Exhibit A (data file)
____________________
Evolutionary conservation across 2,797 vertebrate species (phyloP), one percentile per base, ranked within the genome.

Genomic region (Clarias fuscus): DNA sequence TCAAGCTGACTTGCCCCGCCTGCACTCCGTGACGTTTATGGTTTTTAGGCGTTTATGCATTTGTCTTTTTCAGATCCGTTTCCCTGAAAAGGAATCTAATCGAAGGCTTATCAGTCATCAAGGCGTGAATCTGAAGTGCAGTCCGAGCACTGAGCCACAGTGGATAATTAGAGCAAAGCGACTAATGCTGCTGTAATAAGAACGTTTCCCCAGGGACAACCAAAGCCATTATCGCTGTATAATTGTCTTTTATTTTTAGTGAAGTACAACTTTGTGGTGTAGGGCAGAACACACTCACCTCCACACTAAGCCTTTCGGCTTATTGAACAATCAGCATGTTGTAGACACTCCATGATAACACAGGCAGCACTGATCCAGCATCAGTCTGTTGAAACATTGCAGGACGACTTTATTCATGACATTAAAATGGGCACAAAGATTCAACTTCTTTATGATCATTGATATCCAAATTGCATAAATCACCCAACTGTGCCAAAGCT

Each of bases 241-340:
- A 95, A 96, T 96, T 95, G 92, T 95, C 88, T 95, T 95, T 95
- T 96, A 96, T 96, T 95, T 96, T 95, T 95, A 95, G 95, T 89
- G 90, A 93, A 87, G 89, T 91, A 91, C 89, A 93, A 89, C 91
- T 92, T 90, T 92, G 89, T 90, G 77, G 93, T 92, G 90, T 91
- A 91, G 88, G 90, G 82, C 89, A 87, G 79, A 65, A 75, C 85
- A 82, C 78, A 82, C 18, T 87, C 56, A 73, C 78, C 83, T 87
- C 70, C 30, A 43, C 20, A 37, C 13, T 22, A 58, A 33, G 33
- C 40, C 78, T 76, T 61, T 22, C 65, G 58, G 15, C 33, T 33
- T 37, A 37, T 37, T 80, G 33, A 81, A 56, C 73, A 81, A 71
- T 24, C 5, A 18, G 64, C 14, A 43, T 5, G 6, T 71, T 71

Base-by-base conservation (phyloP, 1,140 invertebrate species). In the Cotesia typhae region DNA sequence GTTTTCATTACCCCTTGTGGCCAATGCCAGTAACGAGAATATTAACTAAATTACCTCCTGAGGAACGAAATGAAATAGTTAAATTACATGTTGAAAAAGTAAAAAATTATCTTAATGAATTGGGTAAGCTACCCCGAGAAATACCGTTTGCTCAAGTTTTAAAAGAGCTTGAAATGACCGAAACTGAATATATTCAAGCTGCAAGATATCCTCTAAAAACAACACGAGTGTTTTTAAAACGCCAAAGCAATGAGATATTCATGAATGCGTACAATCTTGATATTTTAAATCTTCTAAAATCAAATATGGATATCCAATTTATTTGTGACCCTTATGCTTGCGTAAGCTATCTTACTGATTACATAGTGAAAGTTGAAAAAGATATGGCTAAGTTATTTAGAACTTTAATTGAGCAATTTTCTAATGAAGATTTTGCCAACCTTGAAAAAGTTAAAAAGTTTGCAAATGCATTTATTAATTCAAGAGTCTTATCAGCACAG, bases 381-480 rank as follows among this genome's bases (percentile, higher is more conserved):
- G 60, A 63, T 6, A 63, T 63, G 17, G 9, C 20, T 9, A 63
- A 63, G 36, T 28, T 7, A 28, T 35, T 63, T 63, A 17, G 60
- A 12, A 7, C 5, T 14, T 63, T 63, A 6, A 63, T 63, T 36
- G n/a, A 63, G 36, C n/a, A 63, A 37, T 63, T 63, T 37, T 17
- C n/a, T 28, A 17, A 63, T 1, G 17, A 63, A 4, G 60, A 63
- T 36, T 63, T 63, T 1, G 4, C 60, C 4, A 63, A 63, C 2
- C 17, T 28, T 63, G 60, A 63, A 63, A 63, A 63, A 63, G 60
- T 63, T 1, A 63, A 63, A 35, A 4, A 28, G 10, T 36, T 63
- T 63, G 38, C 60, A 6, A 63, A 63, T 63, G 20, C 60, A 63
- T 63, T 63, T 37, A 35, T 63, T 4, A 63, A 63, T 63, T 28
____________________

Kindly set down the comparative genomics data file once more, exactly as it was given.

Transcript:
Evolutionary conservation across 2,797 vertebrate species (phyloP), one percentile per base, ranked within the genome.

Genomic region (Clarias fuscus): DNA sequence TCAAGCTGACTTGCCCCGCCTGCACTCCGTGACGTTTATGGTTTTTAGGCGTTTATGCATTTGTCTTTTTCAGATCCGTTTCCCTGAAAAGGAATCTAATCGAAGGCTTATCAGTCATCAAGGCGTGAATCTGAAGTGCAGTCCGAGCACTGAGCCACAGTGGATAATTAGAGCAAAGCGACTAATGCTGCTGTAATAAGAACGTTTCCCCAGGGACAACCAAAGCCATTATCGCTGTATAATTGTCTTTTATTTTTAGTGAAGTACAACTTTGTGGTGTAGGGCAGAACACACTCACCTCCACACTAAGCCTTTCGGCTTATTGAACAATCAGCATGTTGTAGACACTCCATGATAACACAGGCAGCACTGATCCAGCATCAGTCTGTTGAAACATTGCAGGACGACTTTATTCATGACATTAAAATGGGCACAAAGATTCAACTTCTTTATGATCATTGATATCCAAATTGCATAAATCACCCAACTGTGCCAAAGCT

Each of bases 241-340:
- A 95, A 96, T 96, T 95, G 92, T 95, C 88, T 95, T 95, T 95
- T 96, A 96, T 96, T 95, T 96, T 95, T 95, A 95, G 95, T 89
- G 90, A 93, A 87, G 89, T 91, A 91, C 89, A 93, A 89, C 91
- T 92, T 90, T 92, G 89, T 90, G 77, G 93, T 92, G 90, T 91
- A 91, G 88, G 90, G 82, C 89, A 87, G 79, A 65, A 75, C 85
- A 82, C 78, A 82, C 18, T 87, C 56, A 73, C 78, C 83, T 87
- C 70, C 30, A 43, C 20, A 37, C 13, T 22, A 58, A 33, G 33
- C 40, C 78, T 76, T 61, T 22, C 65, G 58, G 15, C 33, T 33
- T 37, A 37, T 37, T 80, G 33, A 81, A 56, C 73, A 81, A 71
- T 24, C 5, A 18, G 64, C 14, A 43, T 5, G 6, T 71, T 71

Base-by-base conservation (phyloP, 1,140 invertebrate species). In the Cotesia typhae region DNA sequence GTTTTCATTACCCCTTGTGGCCAATGCCAGTAACGAGAATATTAACTAAATTACCTCCTGAGGAACGAAATGAAATAGTTAAATTACATGTTGAAAAAGTAAAAAATTATCTTAATGAATTGGGTAAGCTACCCCGAGAAATACCGTTTGCTCAAGTTTTAAAAGAGCTTGAAATGACCGAAACTGAATATATTCAAGCTGCAAGATATCCTCTAAAAACAACACGAGTGTTTTTAAAACGCCAAAGCAATGAGATATTCATGAATGCGTACAATCTTGATATTTTAAATCTTCTAAAATCAAATATGGATATCCAATTTATTTGTGACCCTTATGCTTGCGTAAGCTATCTTACTGATTACATAGTGAAAGTTGAAAAAGATATGGCTAAGTTATTTAGAACTTTAATTGAGCAATTTTCTAATGAAGATTTTGCCAACCTTGAAAAAGTTAAAAAGTTTGCAAATGCATTTATTAATTCAAGAGTCTTATCAGCACAG, bases 381-480 rank as follows among this genome's bases (percentile, higher is more conserved):
- G 60, A 63, T 6, A 63, T 63, G 17, G 9, C 20, T 9, A 63
- A 63, G 36, T 28, T 7, A 28, T 35, T 63, T 63, A 17, G 60
- A 12, A 7, C 5, T 14, T 63, T 63, A 6, A 63, T 63, T 36
- G n/a, A 63, G 36, C n/a, A 63, A 37, T 63, T 63, T 37, T 17
- C n/a, T 28, A 17, A 63, T 1, G 17, A 63, A 4, G 60, A 63
- T 36, T 63, T 63, T 1, G 4, C 60, C 4, A 63, A 63, C 2
- C 17, T 28, T 63, G 60, A 63, A 63, A 63, A 63, A 63, G 60
- T 63, T 1, A 63, A 63, A 35, A 4, A 28, G 10, T 36, T 63
- T 63, G 38, C 60, A 6, A 63, A 63, T 63, G 20, C 60, A 63
- T 63, T 63, T 37, A 35, T 63, T 4, A 63, A 63, T 63, T 28